Manchester United’s cavalier approach defies belief, yet the team is halfway to the title
At Manchester United, Sir Alex Ferguson always sets out milestones to be hit over the course of a season, to keep the team on track on the twisting and unruly road to the English top division league title. And since it’s traditional for Manchester United to perform better in the second half of the season as compared to the first 19 games, Sir Alex usually wants his side to be within earshot of the top of the table by Christmas, preferably within 5 points of the team in first. So one can imagine he will be sitting in a comfy chair at home, a glass of wine in hand, sporting a beaming look when he glances at the league table. Far from being knocked out by last season’s last-minute hammer blow by Sergio Aguero, United have come out swinging from their corner and blitzed the field, sitting pretty in first place with a comfortable gap of 7 points separating them and the chasing bunch.
In league matches this season, Sir Alex has sent out a team consisting of two proven goalscorers up front, two direct wingers that like to stretch the play, two central midfielders that like to pass and move forward, 2 attack-minded fullbacks who are more likely to be found in the opposition’s half and two central defenders who are comfortable in possession and like to bring the ball out from the back. And behind all of them is a goalkeeper who saves the most difficult shots in an outrageously acrobatic manner but lets in the easier ones.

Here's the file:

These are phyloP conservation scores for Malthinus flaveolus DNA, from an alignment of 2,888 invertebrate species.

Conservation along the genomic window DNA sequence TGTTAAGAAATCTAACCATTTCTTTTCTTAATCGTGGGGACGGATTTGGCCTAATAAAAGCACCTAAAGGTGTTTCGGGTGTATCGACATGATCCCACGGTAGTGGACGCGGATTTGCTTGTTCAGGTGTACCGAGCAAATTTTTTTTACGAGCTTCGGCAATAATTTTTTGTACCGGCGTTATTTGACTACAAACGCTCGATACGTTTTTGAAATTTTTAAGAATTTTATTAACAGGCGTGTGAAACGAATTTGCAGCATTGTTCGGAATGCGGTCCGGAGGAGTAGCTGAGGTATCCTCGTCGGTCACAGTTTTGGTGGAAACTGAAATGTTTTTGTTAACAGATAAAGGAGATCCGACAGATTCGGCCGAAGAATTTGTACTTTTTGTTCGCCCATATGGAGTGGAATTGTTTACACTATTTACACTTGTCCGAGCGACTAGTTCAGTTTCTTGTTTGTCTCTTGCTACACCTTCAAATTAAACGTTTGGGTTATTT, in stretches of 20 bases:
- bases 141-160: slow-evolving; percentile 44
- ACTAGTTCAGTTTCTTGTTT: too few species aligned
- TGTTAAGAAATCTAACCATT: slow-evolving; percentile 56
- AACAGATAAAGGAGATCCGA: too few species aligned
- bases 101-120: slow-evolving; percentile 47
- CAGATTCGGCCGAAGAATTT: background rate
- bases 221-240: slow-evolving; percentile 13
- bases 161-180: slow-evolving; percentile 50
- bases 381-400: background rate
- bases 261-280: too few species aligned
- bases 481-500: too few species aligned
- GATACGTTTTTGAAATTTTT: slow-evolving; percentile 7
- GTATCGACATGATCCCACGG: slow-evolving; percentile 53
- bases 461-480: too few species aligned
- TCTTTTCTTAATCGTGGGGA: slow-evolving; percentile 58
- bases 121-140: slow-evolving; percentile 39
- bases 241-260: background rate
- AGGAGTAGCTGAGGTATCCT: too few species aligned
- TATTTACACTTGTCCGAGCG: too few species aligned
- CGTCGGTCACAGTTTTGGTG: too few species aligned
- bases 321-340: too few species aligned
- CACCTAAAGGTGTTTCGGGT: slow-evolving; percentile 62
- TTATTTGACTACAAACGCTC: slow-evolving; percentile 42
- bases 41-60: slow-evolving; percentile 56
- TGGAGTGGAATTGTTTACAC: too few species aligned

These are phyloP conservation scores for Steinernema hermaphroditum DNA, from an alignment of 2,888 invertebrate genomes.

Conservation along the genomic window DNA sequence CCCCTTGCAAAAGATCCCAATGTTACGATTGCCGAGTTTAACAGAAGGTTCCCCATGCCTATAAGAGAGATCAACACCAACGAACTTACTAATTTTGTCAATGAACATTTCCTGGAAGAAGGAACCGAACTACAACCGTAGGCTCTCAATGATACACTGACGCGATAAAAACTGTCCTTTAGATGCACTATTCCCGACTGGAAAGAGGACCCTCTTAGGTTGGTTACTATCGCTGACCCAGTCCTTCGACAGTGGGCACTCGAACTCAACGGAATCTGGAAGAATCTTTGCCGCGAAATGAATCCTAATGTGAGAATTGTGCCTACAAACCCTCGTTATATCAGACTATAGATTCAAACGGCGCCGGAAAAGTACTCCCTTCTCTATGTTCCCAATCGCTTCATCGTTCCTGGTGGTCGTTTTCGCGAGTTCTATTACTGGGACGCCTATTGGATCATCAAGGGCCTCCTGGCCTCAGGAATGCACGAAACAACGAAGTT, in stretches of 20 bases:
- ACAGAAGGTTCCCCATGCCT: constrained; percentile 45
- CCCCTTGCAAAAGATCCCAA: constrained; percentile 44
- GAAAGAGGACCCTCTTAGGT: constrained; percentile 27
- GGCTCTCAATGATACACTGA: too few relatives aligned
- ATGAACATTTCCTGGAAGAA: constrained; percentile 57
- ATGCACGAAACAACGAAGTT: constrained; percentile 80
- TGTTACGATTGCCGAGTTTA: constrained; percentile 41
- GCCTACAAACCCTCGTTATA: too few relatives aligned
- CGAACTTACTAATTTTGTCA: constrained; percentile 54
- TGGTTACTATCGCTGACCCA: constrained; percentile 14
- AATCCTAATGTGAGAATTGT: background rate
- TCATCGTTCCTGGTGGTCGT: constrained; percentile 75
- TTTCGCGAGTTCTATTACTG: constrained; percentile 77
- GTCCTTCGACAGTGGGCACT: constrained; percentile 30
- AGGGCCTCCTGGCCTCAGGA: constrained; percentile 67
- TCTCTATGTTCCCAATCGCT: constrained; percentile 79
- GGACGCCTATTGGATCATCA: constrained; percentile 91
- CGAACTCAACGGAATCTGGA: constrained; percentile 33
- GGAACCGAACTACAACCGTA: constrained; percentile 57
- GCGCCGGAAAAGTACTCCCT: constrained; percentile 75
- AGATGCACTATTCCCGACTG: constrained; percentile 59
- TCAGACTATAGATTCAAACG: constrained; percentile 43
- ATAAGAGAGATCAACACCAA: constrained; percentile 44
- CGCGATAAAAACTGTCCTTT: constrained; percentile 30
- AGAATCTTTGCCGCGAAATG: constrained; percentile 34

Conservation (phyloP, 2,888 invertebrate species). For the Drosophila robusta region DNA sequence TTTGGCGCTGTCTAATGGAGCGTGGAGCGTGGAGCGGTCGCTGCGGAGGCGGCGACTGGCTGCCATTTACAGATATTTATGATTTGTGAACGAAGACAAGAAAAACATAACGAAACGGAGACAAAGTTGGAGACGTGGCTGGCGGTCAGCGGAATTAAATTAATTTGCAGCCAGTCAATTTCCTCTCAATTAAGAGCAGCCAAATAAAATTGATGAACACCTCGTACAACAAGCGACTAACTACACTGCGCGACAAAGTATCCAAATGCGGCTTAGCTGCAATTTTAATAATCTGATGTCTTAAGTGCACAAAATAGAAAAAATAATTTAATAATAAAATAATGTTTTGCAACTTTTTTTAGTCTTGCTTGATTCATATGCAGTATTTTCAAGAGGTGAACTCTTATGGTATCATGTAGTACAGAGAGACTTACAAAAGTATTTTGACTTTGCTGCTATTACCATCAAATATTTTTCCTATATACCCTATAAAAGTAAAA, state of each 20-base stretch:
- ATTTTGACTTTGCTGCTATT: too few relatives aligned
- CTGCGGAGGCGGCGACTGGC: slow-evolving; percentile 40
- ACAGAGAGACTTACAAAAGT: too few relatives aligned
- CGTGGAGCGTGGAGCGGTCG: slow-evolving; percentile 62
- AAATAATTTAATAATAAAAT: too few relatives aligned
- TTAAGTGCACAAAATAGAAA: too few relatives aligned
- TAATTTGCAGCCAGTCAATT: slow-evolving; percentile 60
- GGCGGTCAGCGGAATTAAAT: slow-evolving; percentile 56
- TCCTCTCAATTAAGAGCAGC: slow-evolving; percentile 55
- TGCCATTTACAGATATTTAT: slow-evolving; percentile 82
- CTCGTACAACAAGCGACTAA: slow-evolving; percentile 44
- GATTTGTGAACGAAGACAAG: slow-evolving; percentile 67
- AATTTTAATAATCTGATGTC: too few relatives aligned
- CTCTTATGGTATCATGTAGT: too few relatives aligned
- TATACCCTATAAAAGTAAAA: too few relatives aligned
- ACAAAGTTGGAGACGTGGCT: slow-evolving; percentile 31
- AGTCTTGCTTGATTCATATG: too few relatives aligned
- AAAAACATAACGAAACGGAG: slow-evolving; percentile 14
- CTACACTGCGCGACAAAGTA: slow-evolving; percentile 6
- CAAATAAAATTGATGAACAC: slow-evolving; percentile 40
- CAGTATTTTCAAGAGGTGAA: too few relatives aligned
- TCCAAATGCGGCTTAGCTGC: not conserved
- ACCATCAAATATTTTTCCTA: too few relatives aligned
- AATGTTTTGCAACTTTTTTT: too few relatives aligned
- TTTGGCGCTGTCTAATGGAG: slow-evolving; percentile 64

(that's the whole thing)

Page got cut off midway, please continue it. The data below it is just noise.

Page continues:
It has made for a ridiculously cavalier side, a team that seems to value goals more than clean sheets, and one with a disdain for slow, possession based football and a penchant for the chaotic, gung-ho, I-will-score-more-than-you philosophy. This Manchester United team is the classic example of trying to fit in more attackers and more attack-minded players than permissible in to a football side, and then sitting back and watching with fingers crossed what comes out at the other end.
Miraculously, the experiment has been a runaway success, and Manchester United have failed to score in only 2 of 19 matches and have won 15 in the league so far; proof that a team can be both attacking and successful at the same time. Arsenal have, under Wenger, averaged more possession, but have often been guilty of overplaying and not converting possession into goals. The Chelsea sides that Jose Mourinho led to the title played dour, safety-first football at times, and although successful, never attacked in the same breathtaking fashion as the United side of this season. Jose Mourinho would never allow 2 of his fullbacks to attack at the same time and leave the central defenders one-on-one with the opposition forwards. But Sir Alex has overlooked such gambits, and has in fact encouraged his defenders to contribute to the attack. And the stats back that up – Evans, Evra, Rafael and Buttner have between them scored 10 goals so far this season. By comparison, Man City, Arsenal and Chelsea defenders have contributed 3, 2 and 9 goals respectively.